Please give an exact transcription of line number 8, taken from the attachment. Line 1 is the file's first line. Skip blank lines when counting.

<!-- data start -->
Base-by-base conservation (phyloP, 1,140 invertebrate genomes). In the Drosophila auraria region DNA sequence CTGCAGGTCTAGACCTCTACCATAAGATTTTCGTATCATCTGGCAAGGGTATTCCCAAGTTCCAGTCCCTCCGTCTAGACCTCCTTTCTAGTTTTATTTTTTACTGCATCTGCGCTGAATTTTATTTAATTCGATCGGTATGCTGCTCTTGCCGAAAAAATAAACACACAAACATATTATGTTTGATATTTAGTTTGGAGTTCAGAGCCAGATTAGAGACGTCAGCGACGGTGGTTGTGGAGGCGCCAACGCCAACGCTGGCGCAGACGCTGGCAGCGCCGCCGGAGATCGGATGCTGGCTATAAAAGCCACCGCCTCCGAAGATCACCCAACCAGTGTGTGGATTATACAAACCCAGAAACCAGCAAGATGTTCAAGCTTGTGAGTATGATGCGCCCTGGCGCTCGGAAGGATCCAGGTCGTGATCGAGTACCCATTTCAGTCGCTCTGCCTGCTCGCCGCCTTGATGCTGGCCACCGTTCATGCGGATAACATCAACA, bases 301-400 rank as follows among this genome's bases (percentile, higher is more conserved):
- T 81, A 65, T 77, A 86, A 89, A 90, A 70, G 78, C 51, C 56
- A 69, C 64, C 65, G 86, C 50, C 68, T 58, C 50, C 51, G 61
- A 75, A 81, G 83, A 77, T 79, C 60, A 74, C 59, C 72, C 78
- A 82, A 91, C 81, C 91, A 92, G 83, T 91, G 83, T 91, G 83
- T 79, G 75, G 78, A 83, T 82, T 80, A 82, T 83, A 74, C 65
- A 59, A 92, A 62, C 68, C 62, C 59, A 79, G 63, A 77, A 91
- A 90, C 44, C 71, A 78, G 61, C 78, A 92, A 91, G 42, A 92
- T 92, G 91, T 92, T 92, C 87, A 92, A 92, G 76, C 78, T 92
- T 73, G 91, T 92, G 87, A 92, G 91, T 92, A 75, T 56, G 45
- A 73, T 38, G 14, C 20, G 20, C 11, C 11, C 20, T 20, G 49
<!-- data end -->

- A 90, C 44, C 71, A 78, G 61, C 78, A 92, A 91, G 42, A 92